Second by reducing the excise tax slowly, say by 20 percent basis year by year or the used car industry may collapse. This way disposable income can be increased by RM70 to RM100 for a monthly car loan of RM700. This will give ample time for dealers to clear existing stock and at the same time help the people cope with escalating cost of living. Moving forward, you should know how to vote if you wish for the following. The choice is a no brainer, it is backed by numbers and data. One just would only need to lay it out for the people to what I am doing =)

Sunday, October 21, 2012

The Yellow Fever

This is meant to be a short post, it's Sunday night anyway =p These dodgy schemes of gold investing have stole the limelight in the newspapers for several days. We have seen many people from all wakes of life investing into gold with the promise of grandeur returns (not yearly ones but monthly lolx). I put in picture to explain how these schemes work on a high level basis:

Life is soooo goood does it pay 1.5% Hibah per month? Remember the 25% upfront profit? By calculation G-firm is able to sustain the 1.5%*12 = 18% per annum returns of Hibah to a customer for a full year. This model works fine when GOLD PRICES KEEP GOING UP or NEW CUSTOMERS KEEP COMING. The mantra buy low, sell high only benefits the firm not the customer. When the deal is too good to be true, IT IS USUALLY A PONZI SCHEME =) Here's another good read, in fact the best explanation I have seen from another blogger:

To the disbelieve of ordinary folks, gold is just like any commodity. IT DOES NOT GO UP ALL THE TIME.
Then why has it spiked up these few years? Demand from China/India? Neh....back in 2005 (not in the chart below), only 16% of gold's demand went to investment. Now it is a staggering 40%!! Everybody's doing it which suggest that a dangerous amount of speculation is on board which could potentially develop into panic selling similar to the tech bubble burst.
*World Gold Council i an association whose 22 member comprise the world's leading gold mining companies, representing approximately 60% of global corporate gold production.

If you have gold now, it's time to review your holdings. If you are thinking about getting into gold, think twice and HARD. A few useful indicators to look out for. 
No 1. If the central banks of major economies start raising interest rates, it is tough for all investment classes which includes gold. Because there is little point in putting cash into the banks when interest rates are low, people will buy gold as a hedge against inflation.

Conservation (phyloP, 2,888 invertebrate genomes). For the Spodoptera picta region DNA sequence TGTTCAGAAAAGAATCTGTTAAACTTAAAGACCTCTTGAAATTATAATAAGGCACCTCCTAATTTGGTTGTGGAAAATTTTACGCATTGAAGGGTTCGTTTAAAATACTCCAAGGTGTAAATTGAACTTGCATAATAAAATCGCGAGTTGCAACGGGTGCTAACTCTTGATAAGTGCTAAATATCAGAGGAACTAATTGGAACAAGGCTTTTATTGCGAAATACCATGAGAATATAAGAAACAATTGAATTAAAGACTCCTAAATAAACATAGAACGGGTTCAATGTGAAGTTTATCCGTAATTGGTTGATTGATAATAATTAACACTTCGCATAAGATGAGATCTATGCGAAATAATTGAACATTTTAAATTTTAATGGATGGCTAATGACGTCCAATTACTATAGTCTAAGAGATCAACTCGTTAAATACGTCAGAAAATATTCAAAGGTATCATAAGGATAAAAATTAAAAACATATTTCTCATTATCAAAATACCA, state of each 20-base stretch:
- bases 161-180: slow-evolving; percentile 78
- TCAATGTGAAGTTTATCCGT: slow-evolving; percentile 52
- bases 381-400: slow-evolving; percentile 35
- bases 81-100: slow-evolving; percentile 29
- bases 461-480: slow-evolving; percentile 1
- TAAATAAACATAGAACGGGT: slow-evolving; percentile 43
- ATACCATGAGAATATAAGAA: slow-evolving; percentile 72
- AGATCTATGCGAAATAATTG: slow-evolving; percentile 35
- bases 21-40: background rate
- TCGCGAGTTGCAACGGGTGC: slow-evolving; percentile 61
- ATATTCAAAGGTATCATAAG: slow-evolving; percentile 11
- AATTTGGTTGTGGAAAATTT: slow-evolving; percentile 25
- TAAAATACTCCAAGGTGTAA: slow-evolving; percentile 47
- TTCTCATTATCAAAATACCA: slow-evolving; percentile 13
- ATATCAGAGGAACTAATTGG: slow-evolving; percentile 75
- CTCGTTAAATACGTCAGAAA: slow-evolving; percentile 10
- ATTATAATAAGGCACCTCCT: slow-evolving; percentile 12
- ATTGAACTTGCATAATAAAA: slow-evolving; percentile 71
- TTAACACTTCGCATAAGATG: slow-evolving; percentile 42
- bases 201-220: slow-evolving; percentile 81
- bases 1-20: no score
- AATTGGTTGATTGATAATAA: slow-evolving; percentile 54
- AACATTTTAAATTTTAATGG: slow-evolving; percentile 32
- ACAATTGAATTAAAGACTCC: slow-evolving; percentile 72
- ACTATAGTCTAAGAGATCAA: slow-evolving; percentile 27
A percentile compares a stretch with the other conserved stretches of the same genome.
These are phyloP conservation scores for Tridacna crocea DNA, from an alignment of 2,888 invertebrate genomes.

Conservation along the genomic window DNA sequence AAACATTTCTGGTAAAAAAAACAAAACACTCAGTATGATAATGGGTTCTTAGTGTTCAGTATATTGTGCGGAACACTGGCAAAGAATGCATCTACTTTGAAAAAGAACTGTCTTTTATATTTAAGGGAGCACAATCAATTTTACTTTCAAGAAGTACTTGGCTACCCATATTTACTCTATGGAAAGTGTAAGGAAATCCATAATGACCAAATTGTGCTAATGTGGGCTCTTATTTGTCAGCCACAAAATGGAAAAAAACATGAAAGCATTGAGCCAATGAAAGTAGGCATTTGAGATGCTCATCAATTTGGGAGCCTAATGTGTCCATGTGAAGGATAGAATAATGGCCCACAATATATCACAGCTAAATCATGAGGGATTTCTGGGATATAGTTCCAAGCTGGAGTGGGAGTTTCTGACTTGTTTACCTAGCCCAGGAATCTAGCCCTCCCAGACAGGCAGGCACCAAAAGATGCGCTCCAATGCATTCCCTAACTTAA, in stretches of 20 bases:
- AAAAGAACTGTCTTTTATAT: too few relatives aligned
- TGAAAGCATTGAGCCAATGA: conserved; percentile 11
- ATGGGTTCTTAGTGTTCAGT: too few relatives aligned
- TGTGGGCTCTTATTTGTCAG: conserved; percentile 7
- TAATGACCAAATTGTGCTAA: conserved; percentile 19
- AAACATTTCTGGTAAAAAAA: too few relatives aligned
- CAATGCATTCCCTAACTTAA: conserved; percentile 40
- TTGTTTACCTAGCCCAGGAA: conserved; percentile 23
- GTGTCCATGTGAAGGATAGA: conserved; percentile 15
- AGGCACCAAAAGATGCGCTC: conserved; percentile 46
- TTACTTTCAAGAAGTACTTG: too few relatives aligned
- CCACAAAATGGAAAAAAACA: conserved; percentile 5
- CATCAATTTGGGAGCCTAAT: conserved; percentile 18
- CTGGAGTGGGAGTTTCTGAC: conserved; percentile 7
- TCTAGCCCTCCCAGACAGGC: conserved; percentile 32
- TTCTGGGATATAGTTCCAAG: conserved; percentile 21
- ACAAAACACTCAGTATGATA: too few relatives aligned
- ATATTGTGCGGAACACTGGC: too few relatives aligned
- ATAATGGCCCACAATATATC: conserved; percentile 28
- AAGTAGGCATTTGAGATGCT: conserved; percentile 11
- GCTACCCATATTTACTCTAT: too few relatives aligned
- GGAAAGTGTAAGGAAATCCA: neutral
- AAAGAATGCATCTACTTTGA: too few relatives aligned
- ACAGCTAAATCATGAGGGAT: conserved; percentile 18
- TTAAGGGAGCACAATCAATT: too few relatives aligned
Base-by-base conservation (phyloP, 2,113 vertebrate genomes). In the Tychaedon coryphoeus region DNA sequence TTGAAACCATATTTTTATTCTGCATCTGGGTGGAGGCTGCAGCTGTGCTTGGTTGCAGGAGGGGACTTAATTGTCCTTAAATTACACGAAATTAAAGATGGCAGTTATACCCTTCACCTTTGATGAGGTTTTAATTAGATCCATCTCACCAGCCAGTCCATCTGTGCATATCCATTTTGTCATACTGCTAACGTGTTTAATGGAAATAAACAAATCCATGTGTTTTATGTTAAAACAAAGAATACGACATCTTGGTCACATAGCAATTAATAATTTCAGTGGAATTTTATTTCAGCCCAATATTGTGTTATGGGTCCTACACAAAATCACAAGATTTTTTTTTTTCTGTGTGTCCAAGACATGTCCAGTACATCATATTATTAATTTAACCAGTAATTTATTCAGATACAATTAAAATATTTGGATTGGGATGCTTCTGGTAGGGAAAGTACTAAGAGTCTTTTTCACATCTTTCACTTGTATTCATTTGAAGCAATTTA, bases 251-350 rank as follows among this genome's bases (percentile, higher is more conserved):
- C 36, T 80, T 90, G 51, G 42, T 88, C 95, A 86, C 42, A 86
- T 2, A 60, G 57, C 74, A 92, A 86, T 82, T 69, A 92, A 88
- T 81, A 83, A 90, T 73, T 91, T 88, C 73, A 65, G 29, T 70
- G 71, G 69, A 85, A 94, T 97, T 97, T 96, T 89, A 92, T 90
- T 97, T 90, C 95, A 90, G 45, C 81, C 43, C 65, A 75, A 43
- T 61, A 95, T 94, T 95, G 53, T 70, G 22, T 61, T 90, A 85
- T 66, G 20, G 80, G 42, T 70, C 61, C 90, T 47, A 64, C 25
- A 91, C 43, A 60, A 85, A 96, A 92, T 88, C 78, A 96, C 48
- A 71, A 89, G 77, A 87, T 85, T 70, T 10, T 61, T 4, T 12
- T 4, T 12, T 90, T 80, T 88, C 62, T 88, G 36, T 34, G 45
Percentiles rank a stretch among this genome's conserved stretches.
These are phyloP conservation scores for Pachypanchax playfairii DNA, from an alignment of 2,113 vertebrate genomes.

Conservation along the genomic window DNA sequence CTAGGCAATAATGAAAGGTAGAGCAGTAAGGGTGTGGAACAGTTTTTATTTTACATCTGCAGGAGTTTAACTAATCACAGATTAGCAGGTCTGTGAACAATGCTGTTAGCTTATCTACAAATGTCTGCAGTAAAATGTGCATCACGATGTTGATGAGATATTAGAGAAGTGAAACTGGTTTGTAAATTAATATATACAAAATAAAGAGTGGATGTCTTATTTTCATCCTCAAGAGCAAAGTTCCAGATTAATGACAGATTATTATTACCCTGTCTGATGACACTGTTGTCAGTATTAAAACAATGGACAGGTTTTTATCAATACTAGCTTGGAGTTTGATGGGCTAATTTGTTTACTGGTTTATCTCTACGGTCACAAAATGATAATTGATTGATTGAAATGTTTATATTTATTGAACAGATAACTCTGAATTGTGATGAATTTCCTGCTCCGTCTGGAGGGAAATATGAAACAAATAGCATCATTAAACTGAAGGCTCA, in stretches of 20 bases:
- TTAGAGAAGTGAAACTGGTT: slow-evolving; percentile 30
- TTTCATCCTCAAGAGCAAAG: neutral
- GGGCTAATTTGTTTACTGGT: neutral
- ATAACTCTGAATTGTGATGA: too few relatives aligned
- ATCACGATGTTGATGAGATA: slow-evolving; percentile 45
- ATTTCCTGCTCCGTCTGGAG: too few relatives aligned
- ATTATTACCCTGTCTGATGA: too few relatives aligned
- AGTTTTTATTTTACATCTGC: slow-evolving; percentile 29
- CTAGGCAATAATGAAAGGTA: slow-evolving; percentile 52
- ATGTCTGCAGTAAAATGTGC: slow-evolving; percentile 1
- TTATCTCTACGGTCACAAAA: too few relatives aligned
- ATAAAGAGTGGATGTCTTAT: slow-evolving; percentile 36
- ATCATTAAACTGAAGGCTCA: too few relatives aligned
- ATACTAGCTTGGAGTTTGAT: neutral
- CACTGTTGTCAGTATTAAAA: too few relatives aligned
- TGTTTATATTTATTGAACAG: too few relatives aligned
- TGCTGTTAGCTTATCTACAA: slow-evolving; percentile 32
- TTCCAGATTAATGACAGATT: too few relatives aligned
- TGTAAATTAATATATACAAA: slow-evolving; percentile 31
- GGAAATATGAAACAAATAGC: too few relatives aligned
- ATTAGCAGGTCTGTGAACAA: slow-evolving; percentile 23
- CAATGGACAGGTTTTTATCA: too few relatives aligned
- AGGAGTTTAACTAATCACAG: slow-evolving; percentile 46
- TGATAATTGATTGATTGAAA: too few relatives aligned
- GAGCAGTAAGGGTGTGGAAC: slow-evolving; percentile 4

No 2. If the US dollar has strengthened, decrease in gold prices will follow. This is because people use gold as a substitute/hedge for the world's reserve currency.

IMHO I do not see both no.1 and no.2 happening in early 2013. Unless growth picks up again in the US, will need to see what happens after the US elections in Nov 6 2012 (forget EU, it's a big mess) the world economy looks bleak for next year. If US does recover better than 2012, gold would not hold around current prices for another year.

Since this is a short post, I will probably re-edit this at a later date with more charts/data.

Sunday, October 14, 2012

Bersih's Demands in Numbers

The only reason I am writing this is because a healthy democracy translates into better economic climate within a country. There is no country in the world that prosperous economically without a full fledged democratic system in place. The most damning argument set forth about free and fair elections in Malaysia is that the opposition has won a sizable and record number of 82 seats and 5 state governments during the 2008 general elections. It is the same as claiming that smoking does not causes lung cancer because most smokers are still healthy. Just like how nicotine gradually damages your lungs, electoral fraud slowly damages the health of a country's democracy. BERSIH started out as the Joint Action Committee for Electoral Reform, which was formed in July 2005, and the coalition’s objective was to push for a thorough reform of the electoral process in Malaysia. The movement has since grown up to the historic day of 28 April 2012 which saw more than 250,000 Malaysians standing up as a united front to demand for CLEAN and FAIR elections.